Evaluating local anthropogenic impact on remote Arctic monitoring stations: a case study at Summit, Greenland
G. S. W. Hagler,M. H. Bergin,E. A. Smith,M. Town
Atmospheric Chemistry and Physics Discussions , 2008,
Abstract: Summit, Greenland is a remote Arctic research station allowing for field measurements at the highest point of the Greenland Ice Sheet. Due to the current reliance on diesel generators for electricity at Summit, unavoidable local emissions are a potential contamination threat to the measurement of combustion-related species in the air and snow. The effect of fossil-fuel combustion on particulate elemental carbon (EC) is assessed by a combination of ambient measurements (~1 km from the main camp), a series of snow pits (up to 20 km from Summit Camp), and Gaussian plume modeling. Ambient measurements indicate that the air directly downwind of the research station generators experiences particulate absorption coefficient (closely related to EC) values that are up to a factor of 200 higher than the summer 2006 non-camp-impacted ambient average. Local anthropogenic influence on snow EC content is also evident. The average EC concentration in 1-m snow pits in the "clean air" sector of Summit Camp are a factor of 1.8–2.4 higher than in snow pits located 10 km and 20 km to the north ("downwind") and south ("upwind") of the research site. Gaussian plume modeling performed using meteorological data from years 2003–2006 suggests a strong angular dependence of anthropogenic impact, with highest risk to the northwest of Summit Camp and lowest to the southeast. Along a transect to the southeast (5 degree angle bin), the modeled frequency of significant camp contribution to atmospheric EC (i.e. camp-produced EC>2006 summer average EC) at a distance of 0.5 km, 10 km, and 20 km is 1%, 0.2%, and 0.05%, respectively. According to both the snow pit and model results, a distance exceeding 10 km towards the southeast is expected to minimize risk of contamination. These results also suggest that other remote Arctic monitoring stations powered by local fuel combustion may need to account for local air and snow contamination in field sampling design and data interpretation.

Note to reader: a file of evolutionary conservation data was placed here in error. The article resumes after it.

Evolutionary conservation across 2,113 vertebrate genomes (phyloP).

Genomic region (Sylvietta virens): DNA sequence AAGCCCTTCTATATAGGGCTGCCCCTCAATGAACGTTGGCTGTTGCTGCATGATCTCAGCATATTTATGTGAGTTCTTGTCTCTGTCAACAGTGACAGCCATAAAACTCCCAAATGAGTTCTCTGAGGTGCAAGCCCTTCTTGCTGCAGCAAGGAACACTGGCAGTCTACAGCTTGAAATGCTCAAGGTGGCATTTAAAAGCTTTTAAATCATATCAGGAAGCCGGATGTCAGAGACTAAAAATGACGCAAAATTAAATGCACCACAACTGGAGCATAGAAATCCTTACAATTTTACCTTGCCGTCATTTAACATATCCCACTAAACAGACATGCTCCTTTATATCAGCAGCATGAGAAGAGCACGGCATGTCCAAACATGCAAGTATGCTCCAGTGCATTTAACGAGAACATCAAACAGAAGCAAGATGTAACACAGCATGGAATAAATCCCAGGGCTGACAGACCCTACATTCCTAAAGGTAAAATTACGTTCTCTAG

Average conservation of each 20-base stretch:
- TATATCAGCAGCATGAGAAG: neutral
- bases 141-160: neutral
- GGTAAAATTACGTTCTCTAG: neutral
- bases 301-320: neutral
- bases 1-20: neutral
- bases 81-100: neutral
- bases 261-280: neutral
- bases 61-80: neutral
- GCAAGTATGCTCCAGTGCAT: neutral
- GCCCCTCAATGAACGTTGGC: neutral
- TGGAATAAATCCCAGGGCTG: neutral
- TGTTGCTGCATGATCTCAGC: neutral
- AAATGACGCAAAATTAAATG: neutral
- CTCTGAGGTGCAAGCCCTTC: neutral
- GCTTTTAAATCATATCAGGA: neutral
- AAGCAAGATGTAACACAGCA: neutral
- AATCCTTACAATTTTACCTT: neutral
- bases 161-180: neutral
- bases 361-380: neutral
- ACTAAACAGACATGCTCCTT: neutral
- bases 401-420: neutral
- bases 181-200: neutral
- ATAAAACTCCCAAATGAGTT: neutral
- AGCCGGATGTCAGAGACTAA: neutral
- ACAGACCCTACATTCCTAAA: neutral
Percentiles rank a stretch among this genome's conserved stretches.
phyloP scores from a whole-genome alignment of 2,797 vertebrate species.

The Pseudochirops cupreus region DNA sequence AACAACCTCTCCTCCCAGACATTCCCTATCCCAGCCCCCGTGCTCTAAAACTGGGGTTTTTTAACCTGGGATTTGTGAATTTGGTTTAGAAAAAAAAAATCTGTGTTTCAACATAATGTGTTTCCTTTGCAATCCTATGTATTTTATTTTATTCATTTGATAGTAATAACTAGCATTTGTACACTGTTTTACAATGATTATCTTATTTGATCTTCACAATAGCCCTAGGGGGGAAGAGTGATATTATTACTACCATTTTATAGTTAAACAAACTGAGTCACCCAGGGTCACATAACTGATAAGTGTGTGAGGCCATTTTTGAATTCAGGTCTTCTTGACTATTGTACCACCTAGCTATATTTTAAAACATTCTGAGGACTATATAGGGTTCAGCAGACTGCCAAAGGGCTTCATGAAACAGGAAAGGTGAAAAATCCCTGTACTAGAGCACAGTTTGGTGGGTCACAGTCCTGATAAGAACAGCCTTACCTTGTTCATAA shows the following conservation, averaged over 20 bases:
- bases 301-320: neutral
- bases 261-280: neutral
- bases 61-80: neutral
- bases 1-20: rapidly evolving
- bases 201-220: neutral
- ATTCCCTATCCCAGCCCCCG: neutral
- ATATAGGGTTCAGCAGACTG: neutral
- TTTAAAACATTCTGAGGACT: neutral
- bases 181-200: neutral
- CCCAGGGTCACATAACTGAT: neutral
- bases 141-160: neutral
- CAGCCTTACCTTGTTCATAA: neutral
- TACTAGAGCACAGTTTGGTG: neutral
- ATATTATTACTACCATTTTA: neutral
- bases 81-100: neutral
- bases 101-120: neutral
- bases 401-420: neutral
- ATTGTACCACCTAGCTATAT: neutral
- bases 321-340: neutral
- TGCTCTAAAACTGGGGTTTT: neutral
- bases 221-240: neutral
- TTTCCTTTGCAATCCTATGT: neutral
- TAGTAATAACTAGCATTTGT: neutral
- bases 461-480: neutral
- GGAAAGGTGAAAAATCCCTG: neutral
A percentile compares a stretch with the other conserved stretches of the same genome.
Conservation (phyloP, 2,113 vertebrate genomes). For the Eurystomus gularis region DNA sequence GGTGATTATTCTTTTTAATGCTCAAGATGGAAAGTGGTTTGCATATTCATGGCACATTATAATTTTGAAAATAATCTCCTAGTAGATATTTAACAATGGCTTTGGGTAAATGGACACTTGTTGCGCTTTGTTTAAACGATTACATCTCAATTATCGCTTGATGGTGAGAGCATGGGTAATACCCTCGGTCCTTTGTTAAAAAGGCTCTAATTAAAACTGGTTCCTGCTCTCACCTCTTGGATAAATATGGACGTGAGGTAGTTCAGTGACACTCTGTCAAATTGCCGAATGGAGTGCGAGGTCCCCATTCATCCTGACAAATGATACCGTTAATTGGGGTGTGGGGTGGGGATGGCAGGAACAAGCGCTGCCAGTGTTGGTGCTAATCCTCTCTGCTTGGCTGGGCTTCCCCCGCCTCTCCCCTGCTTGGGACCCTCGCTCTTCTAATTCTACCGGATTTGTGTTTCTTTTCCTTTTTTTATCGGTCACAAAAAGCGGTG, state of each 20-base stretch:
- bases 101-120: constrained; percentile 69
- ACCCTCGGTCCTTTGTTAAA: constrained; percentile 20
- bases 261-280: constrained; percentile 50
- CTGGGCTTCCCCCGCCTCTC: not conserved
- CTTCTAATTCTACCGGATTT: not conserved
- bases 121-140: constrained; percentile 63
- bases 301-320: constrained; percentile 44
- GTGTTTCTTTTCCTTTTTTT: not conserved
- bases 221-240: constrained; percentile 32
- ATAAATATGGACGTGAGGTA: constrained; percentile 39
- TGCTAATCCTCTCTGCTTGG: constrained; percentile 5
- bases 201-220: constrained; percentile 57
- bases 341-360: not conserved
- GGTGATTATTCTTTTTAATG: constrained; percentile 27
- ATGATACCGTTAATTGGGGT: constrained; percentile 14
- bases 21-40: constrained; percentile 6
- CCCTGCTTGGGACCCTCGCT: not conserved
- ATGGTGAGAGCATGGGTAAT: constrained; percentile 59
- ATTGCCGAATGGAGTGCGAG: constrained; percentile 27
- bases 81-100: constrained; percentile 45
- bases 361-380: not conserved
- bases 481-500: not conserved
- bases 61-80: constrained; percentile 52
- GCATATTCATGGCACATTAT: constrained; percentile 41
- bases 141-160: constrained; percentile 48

A Survey of 557 GHz Water Vapor Emission in the NGC 1333 Molecular Cloud
Edwin A. Bergin,Michael J. Kaufman,Gary J. Melnick,Ronald L. Snell,John E. Howe
Physics , 2002, DOI: 10.1086/344674
Abstract: Using NASA's Submillimeter Wave Astronomy Satellite (SWAS) we have examined the production of water in quiescent and shocked molecular gas through a survey of the 556.936 GHz transition of ortho-H2O in the NGC 1333 molecular core. These observations reveal broad emission lines associated with the IRAS~2, IRAS~4, IRAS~7, and HH7-11 outflows. Towards 3 positions we detect narrow (~2-3 km/s) emission lines clearly associated with the ambient gas. The SWAS observations, with a resolution of 4', are supplemented with observations from the Infrared Space Observatory (ISO) and by an unbiased survey of a 17' x 15' area, with 50" resolution, in the low-J transitions of CO, 13CO, C18O, N2H+, CH3OH, and SiO. Using these combined data sets, with consistent assumptions, we find beam-averaged o-H2O abundances of > 10^{-6} relative to H2O for all four outflows. A comparison of SWAS and ISO water data is consistent with non-dissociative shock models, provided the majority of the 557 GHz emission arises from cool post-shock material with enhanced abundances. In the ambient gas the o-H2O abundance is found to lie between 0.1-1 x 10^{-7} relative to H2 and is enhanced when compared to cold pre-stellar molecular cores. A comparison of the water emission with tracers of dense condensations and shock chemistry finds no clear correlation. However, the water emission appears to be associated with the presence of luminous external heating sources which power the reflection nebula and the photodissociation (PDR) region. Simple PDR models are capable of reproducing the water and high-J 13CO emission, suggesting that a PDR may account for the excitation of water in low density undepleted gas as suggested by Spaans & van Dishoeck (2001).